Ultimate & Relative Reality Buddhism and psychology are both technologies of the mind. Buddhism excels in unbiased seeing, describing both ultimate reality and relative truth with a clear-eyed profundity and a philosophical astuteness that’s seldom been equaled. Like all great spiritual systems, it offers the possibility of breaking beyond the limitations of ego to a completely free and open experience of reality that’s known as enlightenment.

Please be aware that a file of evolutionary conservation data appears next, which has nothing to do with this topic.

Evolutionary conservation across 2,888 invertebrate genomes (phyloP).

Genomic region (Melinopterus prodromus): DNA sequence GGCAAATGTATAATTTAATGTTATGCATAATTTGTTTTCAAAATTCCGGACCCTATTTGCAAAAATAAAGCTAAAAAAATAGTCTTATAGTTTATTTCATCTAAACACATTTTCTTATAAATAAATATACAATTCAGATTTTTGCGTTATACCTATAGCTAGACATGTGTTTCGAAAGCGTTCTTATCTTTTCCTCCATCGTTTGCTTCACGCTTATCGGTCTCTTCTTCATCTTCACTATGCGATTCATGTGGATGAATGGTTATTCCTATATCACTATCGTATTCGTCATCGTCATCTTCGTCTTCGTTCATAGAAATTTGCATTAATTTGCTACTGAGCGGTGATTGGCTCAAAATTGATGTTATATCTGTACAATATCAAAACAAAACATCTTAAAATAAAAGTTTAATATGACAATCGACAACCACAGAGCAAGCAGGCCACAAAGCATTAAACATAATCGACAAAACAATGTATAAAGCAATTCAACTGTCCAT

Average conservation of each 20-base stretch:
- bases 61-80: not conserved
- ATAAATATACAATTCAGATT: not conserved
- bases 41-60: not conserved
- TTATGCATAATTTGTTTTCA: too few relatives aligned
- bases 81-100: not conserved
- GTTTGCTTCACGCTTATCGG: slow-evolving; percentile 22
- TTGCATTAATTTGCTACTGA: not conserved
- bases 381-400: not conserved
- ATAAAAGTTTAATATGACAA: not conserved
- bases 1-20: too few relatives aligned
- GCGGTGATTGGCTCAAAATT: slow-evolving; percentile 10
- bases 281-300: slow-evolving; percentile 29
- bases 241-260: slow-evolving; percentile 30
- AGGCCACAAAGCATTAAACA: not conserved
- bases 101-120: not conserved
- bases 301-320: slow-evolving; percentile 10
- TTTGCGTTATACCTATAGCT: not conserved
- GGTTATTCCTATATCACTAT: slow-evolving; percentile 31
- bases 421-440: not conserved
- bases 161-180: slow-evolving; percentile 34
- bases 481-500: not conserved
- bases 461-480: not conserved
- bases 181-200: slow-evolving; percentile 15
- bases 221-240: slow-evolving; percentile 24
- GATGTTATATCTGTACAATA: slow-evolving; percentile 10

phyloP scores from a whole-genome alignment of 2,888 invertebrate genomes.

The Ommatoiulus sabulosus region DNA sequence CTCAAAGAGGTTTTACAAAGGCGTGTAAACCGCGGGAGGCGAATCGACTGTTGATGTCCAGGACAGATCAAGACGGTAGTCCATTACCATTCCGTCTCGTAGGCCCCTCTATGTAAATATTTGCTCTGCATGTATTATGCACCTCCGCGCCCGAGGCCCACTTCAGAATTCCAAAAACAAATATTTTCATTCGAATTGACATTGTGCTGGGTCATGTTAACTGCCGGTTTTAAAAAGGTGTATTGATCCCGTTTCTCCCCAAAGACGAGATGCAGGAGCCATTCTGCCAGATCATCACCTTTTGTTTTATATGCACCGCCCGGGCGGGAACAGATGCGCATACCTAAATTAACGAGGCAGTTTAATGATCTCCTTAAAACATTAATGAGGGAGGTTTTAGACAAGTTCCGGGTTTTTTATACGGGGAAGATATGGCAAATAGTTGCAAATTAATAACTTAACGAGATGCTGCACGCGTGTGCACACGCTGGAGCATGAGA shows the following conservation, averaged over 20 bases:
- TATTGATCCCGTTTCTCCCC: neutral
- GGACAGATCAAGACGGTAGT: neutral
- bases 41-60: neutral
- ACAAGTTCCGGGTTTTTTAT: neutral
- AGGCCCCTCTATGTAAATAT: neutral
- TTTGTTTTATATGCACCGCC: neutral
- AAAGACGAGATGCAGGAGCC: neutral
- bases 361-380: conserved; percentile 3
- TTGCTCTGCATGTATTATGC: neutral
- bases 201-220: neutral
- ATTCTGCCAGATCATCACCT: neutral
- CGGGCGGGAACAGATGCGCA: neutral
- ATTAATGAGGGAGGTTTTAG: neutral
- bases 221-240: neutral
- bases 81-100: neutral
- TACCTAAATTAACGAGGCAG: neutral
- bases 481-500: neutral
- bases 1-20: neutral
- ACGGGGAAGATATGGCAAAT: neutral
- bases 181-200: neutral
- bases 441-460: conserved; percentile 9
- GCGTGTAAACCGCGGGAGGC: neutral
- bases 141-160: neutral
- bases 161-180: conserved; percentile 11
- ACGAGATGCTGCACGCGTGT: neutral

Psychotherapy, by contrast, delves into relative reality—specifically, the emotions, images and intuitions that shape our inner lives. Ultimate truth is not the goal here: rather, therapy strives to untie the knots of painful experiences by reworking past experiences and faulty perceptions. Depth therapy adds power to this enterprise by cultivating an active relationship with the unconscious, the uncontrolled but mighty hidden force that shapes our lives. Therapy’s forte is instigating emotional growth and refining interpersonal skills—areas that tend to be glossed over in many spiritual traditions.